I know that you’ve read how much I abhor handwork, I’ve said it over and over and over.  But yesterday I was completely revved up over an idea that had occurred to me – an idea to use the photo of the suffrage parasol for my block, and a deftly wielded blowtorch couldn’t have kept me from doing this block the way I envisioned it.

I used just a smidgeon of artistic license in converting the photo to a workable block, and now my quilt makes so much more sense.  I think that I’d like to add a bit of Seminole patchwork – one of my favorite piecing techniques – to the outside of this block.  Soon enough, I’ll have a medallion block ready to set into the center of the quilt.

Parasol Barbara Brackman Fight For Womens Rights Quilt Grandmother's Choice

Techniques used: Curved paper piecing, hand applique, hand lettering and one french knot.

Block Seven: Alice’s Flag

I really enjoy fussy cutting, but I may have pushed the envelope a little far today – the pattern was too irregular for cutting five repeated segments.

A couple of the motifs turned out well, others have a squashed look.  The points aren’t exactly sharp and it does wobble a bit, but lucky for me, little flaws like these will quilt out.

No matter how long you’ve been quilting, it continues to be a learning process – and I’m happy enough with the block that I won’t cry “do-over”.

Alice Stokes Paul (Or – Where Did I Hide That Soapbox?)

Today, Barbara Brackman reintroduced me to Alice Paul (b. January 11, 1885 – d. July 9, 1977).  Intrigued, I started exploring further and discovered that Alice Paul was an extremely well educated woman: a BA in Biology at Swarthmore College, an MA in Sociology and a PhD in Economics from the University of Pennsylvania – not stopping there, she earned an LLB from the Washington College of Law at the American University, Washington, DC – zowie!

Alice Stokes Paul, circa 1901

Alice Paul got her chops in activism working alongside Emmeline Pankhurst and other women that caused controversy up, down, and across England, using militant tactics to further awareness of the suffrage movement and secure the vote for women.

Oh yeah, we’re talking seriously dedicated suffragettes here.

Returning to the US, Paul joined the National American Woman Suffrage Association, but when her tactics started to create tension among the leaders, she and that organization parted ways.  With the help of a few of her colleagues and funding from Alva Belmont – a multi-millionaire and socialite – the National Women’s Party was formed.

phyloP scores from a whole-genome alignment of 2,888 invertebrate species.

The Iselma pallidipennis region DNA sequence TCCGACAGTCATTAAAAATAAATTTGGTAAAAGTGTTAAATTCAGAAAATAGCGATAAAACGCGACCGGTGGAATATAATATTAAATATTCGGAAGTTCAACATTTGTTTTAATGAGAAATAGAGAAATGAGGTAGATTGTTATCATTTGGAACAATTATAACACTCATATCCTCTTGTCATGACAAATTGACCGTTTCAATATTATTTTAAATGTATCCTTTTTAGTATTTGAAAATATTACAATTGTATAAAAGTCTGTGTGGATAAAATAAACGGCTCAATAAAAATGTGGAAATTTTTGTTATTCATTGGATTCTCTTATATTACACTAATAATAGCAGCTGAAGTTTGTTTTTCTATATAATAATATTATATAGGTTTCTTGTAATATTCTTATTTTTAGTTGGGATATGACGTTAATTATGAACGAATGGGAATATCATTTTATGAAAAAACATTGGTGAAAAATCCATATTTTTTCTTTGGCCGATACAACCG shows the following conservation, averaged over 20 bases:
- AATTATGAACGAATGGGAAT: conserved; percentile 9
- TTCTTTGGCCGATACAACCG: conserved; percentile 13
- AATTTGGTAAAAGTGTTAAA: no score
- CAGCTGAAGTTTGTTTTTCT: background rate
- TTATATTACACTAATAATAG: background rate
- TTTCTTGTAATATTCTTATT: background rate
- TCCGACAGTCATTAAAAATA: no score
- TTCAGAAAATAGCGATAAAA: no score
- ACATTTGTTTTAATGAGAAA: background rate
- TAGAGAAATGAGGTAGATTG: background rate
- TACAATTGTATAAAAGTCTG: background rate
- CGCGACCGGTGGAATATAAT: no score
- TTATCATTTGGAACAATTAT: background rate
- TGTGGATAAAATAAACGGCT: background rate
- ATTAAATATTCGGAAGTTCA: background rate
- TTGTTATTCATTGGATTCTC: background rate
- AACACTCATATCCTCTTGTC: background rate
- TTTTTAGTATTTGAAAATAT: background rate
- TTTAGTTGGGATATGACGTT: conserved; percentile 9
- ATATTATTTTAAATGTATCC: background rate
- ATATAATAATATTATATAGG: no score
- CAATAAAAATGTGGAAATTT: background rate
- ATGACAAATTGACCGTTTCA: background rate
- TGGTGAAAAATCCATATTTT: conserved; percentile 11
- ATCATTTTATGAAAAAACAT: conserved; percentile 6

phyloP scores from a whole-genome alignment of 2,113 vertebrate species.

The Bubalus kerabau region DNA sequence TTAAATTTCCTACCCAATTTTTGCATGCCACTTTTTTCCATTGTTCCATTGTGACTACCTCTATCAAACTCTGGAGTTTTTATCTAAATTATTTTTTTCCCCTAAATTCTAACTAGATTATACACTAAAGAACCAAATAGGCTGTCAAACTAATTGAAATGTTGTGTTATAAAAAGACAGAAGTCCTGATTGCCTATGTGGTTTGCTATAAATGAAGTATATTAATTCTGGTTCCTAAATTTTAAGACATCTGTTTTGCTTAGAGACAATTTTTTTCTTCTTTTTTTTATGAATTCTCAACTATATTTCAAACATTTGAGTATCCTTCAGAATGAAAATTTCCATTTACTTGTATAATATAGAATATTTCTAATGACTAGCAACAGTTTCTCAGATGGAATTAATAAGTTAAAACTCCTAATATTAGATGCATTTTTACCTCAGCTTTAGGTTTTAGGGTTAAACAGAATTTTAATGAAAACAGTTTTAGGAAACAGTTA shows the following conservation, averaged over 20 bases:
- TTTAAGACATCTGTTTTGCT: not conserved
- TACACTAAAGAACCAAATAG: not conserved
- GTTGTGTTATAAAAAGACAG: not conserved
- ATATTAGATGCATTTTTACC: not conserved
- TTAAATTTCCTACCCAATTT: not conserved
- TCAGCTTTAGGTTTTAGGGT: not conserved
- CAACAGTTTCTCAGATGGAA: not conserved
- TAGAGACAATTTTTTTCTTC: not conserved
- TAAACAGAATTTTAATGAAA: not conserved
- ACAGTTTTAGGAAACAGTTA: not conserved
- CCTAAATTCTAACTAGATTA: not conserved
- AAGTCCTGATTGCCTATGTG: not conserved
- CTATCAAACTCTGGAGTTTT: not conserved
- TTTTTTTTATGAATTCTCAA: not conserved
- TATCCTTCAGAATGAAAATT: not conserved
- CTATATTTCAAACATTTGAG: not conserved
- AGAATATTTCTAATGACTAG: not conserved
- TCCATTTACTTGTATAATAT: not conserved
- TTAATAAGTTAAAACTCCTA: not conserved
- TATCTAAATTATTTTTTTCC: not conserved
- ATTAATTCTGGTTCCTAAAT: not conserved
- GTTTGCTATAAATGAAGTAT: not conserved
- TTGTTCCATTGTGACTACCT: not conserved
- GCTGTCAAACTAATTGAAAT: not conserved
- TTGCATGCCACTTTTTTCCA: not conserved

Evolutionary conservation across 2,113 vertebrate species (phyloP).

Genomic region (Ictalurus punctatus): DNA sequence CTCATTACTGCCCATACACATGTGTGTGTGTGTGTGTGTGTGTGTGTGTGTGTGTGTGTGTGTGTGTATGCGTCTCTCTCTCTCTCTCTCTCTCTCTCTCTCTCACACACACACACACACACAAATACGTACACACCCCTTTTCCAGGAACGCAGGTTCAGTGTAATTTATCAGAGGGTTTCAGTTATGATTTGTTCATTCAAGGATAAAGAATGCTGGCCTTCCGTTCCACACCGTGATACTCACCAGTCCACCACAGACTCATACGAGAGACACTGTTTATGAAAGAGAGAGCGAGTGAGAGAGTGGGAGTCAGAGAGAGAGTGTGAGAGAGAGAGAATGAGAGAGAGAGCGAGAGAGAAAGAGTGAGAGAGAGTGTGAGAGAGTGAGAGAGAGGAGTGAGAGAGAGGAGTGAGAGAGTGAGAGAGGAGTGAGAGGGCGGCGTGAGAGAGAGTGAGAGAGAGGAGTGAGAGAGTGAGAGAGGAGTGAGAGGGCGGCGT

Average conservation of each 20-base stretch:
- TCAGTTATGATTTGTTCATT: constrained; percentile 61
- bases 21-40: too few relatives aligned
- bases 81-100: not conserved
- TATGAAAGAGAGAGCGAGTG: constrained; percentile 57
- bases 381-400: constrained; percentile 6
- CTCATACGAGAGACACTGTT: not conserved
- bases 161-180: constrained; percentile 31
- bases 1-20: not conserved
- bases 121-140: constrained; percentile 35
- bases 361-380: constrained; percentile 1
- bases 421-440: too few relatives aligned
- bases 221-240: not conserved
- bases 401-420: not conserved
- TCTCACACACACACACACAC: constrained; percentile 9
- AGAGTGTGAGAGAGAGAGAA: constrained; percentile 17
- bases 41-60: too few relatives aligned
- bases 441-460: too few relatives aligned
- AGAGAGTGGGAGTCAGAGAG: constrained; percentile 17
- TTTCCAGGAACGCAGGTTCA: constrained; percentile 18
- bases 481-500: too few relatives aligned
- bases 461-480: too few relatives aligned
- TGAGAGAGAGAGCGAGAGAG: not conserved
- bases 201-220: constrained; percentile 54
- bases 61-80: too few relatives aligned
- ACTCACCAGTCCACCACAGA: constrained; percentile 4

Mr. President How Long Must Women Wait for Liberty?

The NWP began an active campaign of non-violent protest, and on January 10, 1917 they moved the action to the White House.  Alice Paul and a dozen other protesters simply held banners stating their demand to the right to vote – these women became known as Silent Sentinels.  The picketing lasted until June 4, 1919 when a joint resolution of Congress passed the 19th Amendment.

They picketed for two and a half years.  In all weather.  All day.  All night.  Every day except for Sunday.

Silent Sentinels – National Women’s Party picketers outside the White House

During that time Alice Paul and other Silent Sentinels were assaulted, arrested, convicted and imprisoned at the Occoquan Workhouse in Virginia.  Alice Paul was sentenced to seven months, and for two weeks she was held in solitary confinement on a diet of bread and water.  When too weak to walk, she was removed to the prison hospital where she began a hunger strike.  Others joined her.

By her refusal to eat, and afraid she might die, doctors prescribed a program of mandatory feedings – three times a day for three weeks a tube was forced down her throat.  I suppose a diet of raw eggs and milk would keep a person alive.

Meanwhile, back at the ranch… the assault on the Silent Sentinels continued inside the Occoquan Workhouse.  Guards brutalized the women – they were dragged, beaten, kicked and choked.  Newspapers began to report the treatment of the protesters which helped to create more support for the suffrage movement.

Wasn’t this an ugly piece of American history that we were never taught in school?

Alice Paul survived imprisonment – she served her sentence, and on release resumed the fight for women’s rights.

It is incredible to me that any woman should consider the fight for full equality won. It has just begun. There is hardly a field, economic or political, in which the natural and unaccustomed policy is not to ignore women…Unless women are prepared to fight politically they must be content to be ignored politically. — Alice Paul, 1920

Alice Paul celebrating the ratification of the 19th Amendment – August 18, 1920.

Here are some sources that I found interesting:

The Alice Paul Institute

The Sewall-Belmont House Museum

Jailed For Freedom by Doris Stevens

Block Four: Sunflower

Sheesh… this one was just a bit of a challenge for someone that hasn’t done hand applique in over 10 years – and now week four is under my belt.  I don’t have a lot to say, just awfully glad that I don’t have to hold my breath any longer.  It’s done, it’s done, it’s done!

Okay, so I have one thing to say about it; while I greatly admire hand applique, I think that I’d just as soon somebody hold a blowtorch to my feet and force feed me raw pig intestines while Lawrence Welk golden moldies play on a continuous loop rather than do hand work.

That does sound a little harsh – but… have I mentioned that it’s done?